1. They’ve got ~30 drones per fighter, I don’t see any reasonable way to ‘swat’ that number out of the sky before they have the chance to complete their mission.
      Even if they’re just Kamikaze drones, it’s just like MAD, you have to be right every time, they just need to get by once.
      Why mod the F-35? That’s completely nonsensical.
      Basically any other air frame meant for strategic bombing could be used. Any cargo air frame would be way better & cheaper than removing integral parts of another air frame. Imagine, an AC-130 raining down 105’s or 20mm auto cannon while a couple pallets of these guys get shoved out the tail. Even a CH-47 could pack enough to do damage, in addition to a couple squads of troops.

      1. Yeah well being gormless you would think that, but do you even know what I mean by “hardened”? I can swat a million drones out of the sky in one swipe if they are not hardened, the number is irrelevant. As for the rest of your gibberish, did you misunderstand the term “stealthy” too?

        1. >>Yeah well being gormless you would think that, but do you even know what I mean by “hardened”? I can swat a million drones out of the sky in one swipe if they are not hardened, the number is irrelevant.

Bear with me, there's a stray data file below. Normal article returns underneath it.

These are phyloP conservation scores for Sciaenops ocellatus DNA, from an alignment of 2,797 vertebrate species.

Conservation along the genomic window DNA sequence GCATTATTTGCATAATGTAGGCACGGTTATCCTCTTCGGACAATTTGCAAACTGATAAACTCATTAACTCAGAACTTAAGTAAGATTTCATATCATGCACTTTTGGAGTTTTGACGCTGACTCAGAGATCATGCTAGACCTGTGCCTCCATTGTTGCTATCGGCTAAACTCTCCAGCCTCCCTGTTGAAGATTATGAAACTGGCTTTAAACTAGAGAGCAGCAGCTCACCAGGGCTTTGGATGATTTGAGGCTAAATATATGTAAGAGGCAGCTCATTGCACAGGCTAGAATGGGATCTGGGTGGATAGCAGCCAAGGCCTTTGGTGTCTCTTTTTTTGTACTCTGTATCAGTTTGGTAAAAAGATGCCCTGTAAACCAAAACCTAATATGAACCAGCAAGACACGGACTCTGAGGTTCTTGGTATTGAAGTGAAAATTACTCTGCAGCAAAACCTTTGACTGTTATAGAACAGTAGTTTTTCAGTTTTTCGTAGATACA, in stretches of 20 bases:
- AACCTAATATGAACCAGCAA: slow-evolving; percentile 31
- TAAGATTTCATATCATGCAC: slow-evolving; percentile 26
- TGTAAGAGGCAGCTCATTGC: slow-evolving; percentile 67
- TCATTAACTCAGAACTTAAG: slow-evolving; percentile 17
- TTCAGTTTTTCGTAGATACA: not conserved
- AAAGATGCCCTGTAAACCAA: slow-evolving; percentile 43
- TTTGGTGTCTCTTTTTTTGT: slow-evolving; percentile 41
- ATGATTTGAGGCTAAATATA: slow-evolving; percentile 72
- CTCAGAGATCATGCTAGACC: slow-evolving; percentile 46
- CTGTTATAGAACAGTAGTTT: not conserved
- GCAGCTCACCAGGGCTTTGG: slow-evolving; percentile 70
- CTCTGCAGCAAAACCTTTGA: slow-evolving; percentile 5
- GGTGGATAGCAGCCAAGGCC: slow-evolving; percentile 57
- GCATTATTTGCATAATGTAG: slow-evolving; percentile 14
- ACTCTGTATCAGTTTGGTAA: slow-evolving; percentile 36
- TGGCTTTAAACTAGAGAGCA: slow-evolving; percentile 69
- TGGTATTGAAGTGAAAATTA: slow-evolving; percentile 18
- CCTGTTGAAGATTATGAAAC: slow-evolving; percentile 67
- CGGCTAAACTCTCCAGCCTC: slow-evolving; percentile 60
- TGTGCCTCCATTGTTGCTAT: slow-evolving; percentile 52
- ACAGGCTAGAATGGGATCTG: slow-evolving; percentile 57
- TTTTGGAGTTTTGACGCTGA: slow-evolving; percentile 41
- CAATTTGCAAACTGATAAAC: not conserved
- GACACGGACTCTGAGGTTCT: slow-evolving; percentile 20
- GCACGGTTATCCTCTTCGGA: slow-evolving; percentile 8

Every other drone system seems to work just fine flying over hostile territory. Why would they use a different system since this one has worked so well. The system has been developed over the past decade it’s sufficiently hardened. You keep harping on vaporware ‘fusion powered’ weapons systems, and when they get here that may matter, but to date the best reactor has barely gotten more out than in, and only for a couple seconds before they had to shut down. Fusion has been 20 years away for the past 40 years, you might want to stop holding your breath, I think it’s affecting your faculties.

          >>As for the rest of your gibberish, did you misunderstand the term “stealthy” too?
          I’ll repeat myself since you seem to have glossed over my response:
          “Why mod the F-35? That’s completely nonsensical.
          Basically any other air frame meant for strategic bombing could be used.”
          F-117, B-2, F-22 all have stealth capabilities without the need to gut systems and all fit into the broad ‘any other air frame’ category.